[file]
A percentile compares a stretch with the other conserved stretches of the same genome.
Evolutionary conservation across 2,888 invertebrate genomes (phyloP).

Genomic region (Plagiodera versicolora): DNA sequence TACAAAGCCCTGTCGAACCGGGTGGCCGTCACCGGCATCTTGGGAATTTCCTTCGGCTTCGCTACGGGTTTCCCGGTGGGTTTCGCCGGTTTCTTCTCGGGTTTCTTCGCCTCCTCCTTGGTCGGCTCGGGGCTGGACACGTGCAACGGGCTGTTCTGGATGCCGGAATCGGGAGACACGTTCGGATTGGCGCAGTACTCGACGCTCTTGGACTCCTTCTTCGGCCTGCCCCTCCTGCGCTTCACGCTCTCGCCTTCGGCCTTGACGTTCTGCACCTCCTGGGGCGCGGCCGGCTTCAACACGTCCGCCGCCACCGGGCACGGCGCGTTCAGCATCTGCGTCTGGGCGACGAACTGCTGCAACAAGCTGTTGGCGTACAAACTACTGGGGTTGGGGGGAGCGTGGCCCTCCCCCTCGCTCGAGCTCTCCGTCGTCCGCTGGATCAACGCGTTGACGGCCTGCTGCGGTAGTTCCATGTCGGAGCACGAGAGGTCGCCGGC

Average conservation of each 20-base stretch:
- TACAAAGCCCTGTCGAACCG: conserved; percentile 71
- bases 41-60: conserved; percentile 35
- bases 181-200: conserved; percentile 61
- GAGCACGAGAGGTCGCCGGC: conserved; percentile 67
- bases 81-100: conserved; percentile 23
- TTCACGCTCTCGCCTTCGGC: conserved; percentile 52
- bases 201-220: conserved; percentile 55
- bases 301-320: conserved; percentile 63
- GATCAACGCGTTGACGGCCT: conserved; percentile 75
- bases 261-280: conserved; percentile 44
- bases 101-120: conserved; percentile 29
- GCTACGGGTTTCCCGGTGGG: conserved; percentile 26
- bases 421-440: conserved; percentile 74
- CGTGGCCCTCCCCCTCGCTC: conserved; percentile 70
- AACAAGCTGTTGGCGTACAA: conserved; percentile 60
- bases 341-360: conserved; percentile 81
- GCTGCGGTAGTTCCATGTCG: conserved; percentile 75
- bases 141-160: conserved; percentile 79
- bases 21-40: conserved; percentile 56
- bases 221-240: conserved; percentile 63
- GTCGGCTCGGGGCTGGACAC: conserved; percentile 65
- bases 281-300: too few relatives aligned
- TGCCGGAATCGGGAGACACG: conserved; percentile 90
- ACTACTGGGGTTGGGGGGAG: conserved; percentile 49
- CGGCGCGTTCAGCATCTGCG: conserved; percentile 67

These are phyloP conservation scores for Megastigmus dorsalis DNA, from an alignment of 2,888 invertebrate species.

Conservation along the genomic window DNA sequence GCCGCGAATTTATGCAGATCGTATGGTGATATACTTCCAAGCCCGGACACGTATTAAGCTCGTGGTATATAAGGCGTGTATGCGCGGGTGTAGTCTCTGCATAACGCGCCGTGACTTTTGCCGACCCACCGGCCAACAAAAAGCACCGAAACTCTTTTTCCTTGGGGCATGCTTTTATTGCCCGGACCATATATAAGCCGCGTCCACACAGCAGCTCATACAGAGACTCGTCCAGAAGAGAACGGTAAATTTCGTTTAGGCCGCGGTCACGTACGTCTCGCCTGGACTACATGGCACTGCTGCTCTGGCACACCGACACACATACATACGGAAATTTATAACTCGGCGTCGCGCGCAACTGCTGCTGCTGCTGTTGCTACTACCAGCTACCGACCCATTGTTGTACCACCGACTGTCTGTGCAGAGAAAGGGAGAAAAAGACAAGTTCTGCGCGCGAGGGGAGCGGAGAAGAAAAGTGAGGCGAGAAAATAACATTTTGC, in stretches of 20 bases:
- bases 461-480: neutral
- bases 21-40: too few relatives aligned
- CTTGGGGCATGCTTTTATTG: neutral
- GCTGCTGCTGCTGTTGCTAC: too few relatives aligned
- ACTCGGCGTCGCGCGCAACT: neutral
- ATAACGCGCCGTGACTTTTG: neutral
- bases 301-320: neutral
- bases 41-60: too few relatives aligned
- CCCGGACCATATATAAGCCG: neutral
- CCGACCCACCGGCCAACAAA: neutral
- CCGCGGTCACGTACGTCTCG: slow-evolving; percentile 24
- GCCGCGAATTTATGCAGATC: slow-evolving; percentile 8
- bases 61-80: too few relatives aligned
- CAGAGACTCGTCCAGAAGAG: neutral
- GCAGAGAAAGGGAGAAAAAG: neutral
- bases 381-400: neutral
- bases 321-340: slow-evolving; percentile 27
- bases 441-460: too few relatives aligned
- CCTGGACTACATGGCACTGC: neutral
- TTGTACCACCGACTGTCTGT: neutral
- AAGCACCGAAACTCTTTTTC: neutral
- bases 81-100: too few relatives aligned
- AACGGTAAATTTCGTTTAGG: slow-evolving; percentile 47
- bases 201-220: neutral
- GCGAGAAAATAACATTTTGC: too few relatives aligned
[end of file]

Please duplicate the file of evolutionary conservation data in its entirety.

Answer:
A percentile compares a stretch with the other conserved stretches of the same genome.
Evolutionary conservation across 2,888 invertebrate genomes (phyloP).

Genomic region (Plagiodera versicolora): DNA sequence TACAAAGCCCTGTCGAACCGGGTGGCCGTCACCGGCATCTTGGGAATTTCCTTCGGCTTCGCTACGGGTTTCCCGGTGGGTTTCGCCGGTTTCTTCTCGGGTTTCTTCGCCTCCTCCTTGGTCGGCTCGGGGCTGGACACGTGCAACGGGCTGTTCTGGATGCCGGAATCGGGAGACACGTTCGGATTGGCGCAGTACTCGACGCTCTTGGACTCCTTCTTCGGCCTGCCCCTCCTGCGCTTCACGCTCTCGCCTTCGGCCTTGACGTTCTGCACCTCCTGGGGCGCGGCCGGCTTCAACACGTCCGCCGCCACCGGGCACGGCGCGTTCAGCATCTGCGTCTGGGCGACGAACTGCTGCAACAAGCTGTTGGCGTACAAACTACTGGGGTTGGGGGGAGCGTGGCCCTCCCCCTCGCTCGAGCTCTCCGTCGTCCGCTGGATCAACGCGTTGACGGCCTGCTGCGGTAGTTCCATGTCGGAGCACGAGAGGTCGCCGGC

Average conservation of each 20-base stretch:
- TACAAAGCCCTGTCGAACCG: conserved; percentile 71
- bases 41-60: conserved; percentile 35
- bases 181-200: conserved; percentile 61
- GAGCACGAGAGGTCGCCGGC: conserved; percentile 67
- bases 81-100: conserved; percentile 23
- TTCACGCTCTCGCCTTCGGC: conserved; percentile 52
- bases 201-220: conserved; percentile 55
- bases 301-320: conserved; percentile 63
- GATCAACGCGTTGACGGCCT: conserved; percentile 75
- bases 261-280: conserved; percentile 44
- bases 101-120: conserved; percentile 29
- GCTACGGGTTTCCCGGTGGG: conserved; percentile 26
- bases 421-440: conserved; percentile 74
- CGTGGCCCTCCCCCTCGCTC: conserved; percentile 70
- AACAAGCTGTTGGCGTACAA: conserved; percentile 60
- bases 341-360: conserved; percentile 81
- GCTGCGGTAGTTCCATGTCG: conserved; percentile 75
- bases 141-160: conserved; percentile 79
- bases 21-40: conserved; percentile 56
- bases 221-240: conserved; percentile 63
- GTCGGCTCGGGGCTGGACAC: conserved; percentile 65
- bases 281-300: too few relatives aligned
- TGCCGGAATCGGGAGACACG: conserved; percentile 90
- ACTACTGGGGTTGGGGGGAG: conserved; percentile 49
- CGGCGCGTTCAGCATCTGCG: conserved; percentile 67

These are phyloP conservation scores for Megastigmus dorsalis DNA, from an alignment of 2,888 invertebrate species.

Conservation along the genomic window DNA sequence GCCGCGAATTTATGCAGATCGTATGGTGATATACTTCCAAGCCCGGACACGTATTAAGCTCGTGGTATATAAGGCGTGTATGCGCGGGTGTAGTCTCTGCATAACGCGCCGTGACTTTTGCCGACCCACCGGCCAACAAAAAGCACCGAAACTCTTTTTCCTTGGGGCATGCTTTTATTGCCCGGACCATATATAAGCCGCGTCCACACAGCAGCTCATACAGAGACTCGTCCAGAAGAGAACGGTAAATTTCGTTTAGGCCGCGGTCACGTACGTCTCGCCTGGACTACATGGCACTGCTGCTCTGGCACACCGACACACATACATACGGAAATTTATAACTCGGCGTCGCGCGCAACTGCTGCTGCTGCTGTTGCTACTACCAGCTACCGACCCATTGTTGTACCACCGACTGTCTGTGCAGAGAAAGGGAGAAAAAGACAAGTTCTGCGCGCGAGGGGAGCGGAGAAGAAAAGTGAGGCGAGAAAATAACATTTTGC, in stretches of 20 bases:
- bases 461-480: neutral
- bases 21-40: too few relatives aligned
- CTTGGGGCATGCTTTTATTG: neutral
- GCTGCTGCTGCTGTTGCTAC: too few relatives aligned
- ACTCGGCGTCGCGCGCAACT: neutral
- ATAACGCGCCGTGACTTTTG: neutral
- bases 301-320: neutral
- bases 41-60: too few relatives aligned
- CCCGGACCATATATAAGCCG: neutral
- CCGACCCACCGGCCAACAAA: neutral
- CCGCGGTCACGTACGTCTCG: slow-evolving; percentile 24
- GCCGCGAATTTATGCAGATC: slow-evolving; percentile 8
- bases 61-80: too few relatives aligned
- CAGAGACTCGTCCAGAAGAG: neutral
- GCAGAGAAAGGGAGAAAAAG: neutral
- bases 381-400: neutral
- bases 321-340: slow-evolving; percentile 27
- bases 441-460: too few relatives aligned
- CCTGGACTACATGGCACTGC: neutral
- TTGTACCACCGACTGTCTGT: neutral
- AAGCACCGAAACTCTTTTTC: neutral
- bases 81-100: too few relatives aligned
- AACGGTAAATTTCGTTTAGG: slow-evolving; percentile 47
- bases 201-220: neutral
- GCGAGAAAATAACATTTTGC: too few relatives aligned